Cardinals’ lackluster finish to regular season summed up in 2 areas
TEMPE — Once the cream of the crop at the midway point of the season, the Arizona Cardinals came crashing down to earth with a glaring 1-4 finish.
Now with a Wild Card matchup against the Los Angeles Rams slated for Monday night, the Cardinals must remedy their past transgressions.
When it comes down to it, there are two problem areas that stand out the most: Negative plays on offense and big plays on defense.
Whether it was the plethora of penalties or defenses getting to quarterback Kyler Murray, Arizona did itself no favors over the last five games.
Of the team’s 38 penalties over that span, 21 came from the offensive side of the ball, mostly off of false starts and holding calls.
Pairing those with Murray’s 12 sacks taken and it is hard for any offense to really find any sort of momentum. Up against a stout Rams defense, the Cardinals can’t afford to give an inch due to self-inflicted mistakes.
“It’s just a matter of focus and doing things right consistently,” head coach Kliff Kingsbury said Wednesday. “That’s an area going into the playoffs that we have to get better at.”
On the other side of the football, giving up plays of at least 20 yards has been the defense’s kryptonite by a mile.
After a stingy two months of limiting big shots, the Cardinals defense has become prone to game-changing moments and not in a good way.
Over the final five games of the regular season, starting with none other than the Rams in Week 14, Arizona’s defense gave up 27 big plays of 20 or more yards. Seven of those resulted in touchdowns.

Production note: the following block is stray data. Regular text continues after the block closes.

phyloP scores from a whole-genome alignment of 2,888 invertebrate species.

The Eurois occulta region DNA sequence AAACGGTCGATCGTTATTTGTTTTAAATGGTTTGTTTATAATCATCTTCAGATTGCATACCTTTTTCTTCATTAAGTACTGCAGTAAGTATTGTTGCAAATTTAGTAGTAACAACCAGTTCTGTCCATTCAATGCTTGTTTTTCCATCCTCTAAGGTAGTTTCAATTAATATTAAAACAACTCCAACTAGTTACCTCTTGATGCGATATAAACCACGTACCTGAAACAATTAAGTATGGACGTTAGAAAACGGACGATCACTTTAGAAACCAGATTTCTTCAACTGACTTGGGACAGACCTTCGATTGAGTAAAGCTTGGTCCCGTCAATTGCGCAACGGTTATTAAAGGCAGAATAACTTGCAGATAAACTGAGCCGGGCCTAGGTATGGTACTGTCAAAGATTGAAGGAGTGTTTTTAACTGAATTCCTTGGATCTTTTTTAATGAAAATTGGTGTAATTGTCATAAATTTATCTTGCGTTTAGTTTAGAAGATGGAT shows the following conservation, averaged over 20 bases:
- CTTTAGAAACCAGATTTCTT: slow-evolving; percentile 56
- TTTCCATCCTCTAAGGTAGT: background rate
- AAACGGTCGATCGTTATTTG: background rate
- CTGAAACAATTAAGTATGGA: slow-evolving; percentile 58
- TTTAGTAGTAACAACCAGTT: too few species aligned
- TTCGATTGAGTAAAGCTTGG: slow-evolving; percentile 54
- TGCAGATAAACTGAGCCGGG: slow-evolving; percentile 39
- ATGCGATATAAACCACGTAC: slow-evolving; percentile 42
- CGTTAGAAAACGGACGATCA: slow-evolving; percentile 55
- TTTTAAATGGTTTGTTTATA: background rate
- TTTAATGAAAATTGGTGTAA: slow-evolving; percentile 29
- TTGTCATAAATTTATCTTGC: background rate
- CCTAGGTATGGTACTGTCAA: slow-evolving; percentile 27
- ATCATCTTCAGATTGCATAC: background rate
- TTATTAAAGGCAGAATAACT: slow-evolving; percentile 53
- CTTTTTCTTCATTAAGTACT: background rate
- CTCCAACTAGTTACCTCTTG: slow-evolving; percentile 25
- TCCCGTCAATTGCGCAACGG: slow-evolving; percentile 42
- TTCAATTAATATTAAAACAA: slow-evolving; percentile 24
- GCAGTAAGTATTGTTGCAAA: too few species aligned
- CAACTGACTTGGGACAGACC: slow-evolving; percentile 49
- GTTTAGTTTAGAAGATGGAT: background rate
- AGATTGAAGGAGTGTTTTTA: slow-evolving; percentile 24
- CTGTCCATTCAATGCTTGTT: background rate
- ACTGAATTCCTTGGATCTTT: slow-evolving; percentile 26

In the team’s season finale loss to the Seattle Seahawks, the Cardinals were gashed to the tune of nine plays of at least 20 yards, highlighted by a trio of long touchdowns.
Only Arizona’s win over the Dallas Cowboys in Week 17 saw the defense give up no more than five big plays (three).
“Obviously, playing defense in this league is difficult but if you don’t play with great detail, if you make too many mistakes during the game, it can look how it looked on Sunday,” defensive coordinator Vance Joseph said Friday. “That game shouldn’t have been 38 points but it ended up being that way because it’s too many critical areas in the fourth quarter and the trying times.
“Playing with more detail, playing clean, not giving up big plays. We have to get back to playing clean football, coaching better, playing better and that’s the key. When our defense does those things well, we’re a hard out for offenses. But if we play 55 snaps of good football and play three or four snaps of bad football, it can mean 21 points. That’s the stress of playing defense against good people.”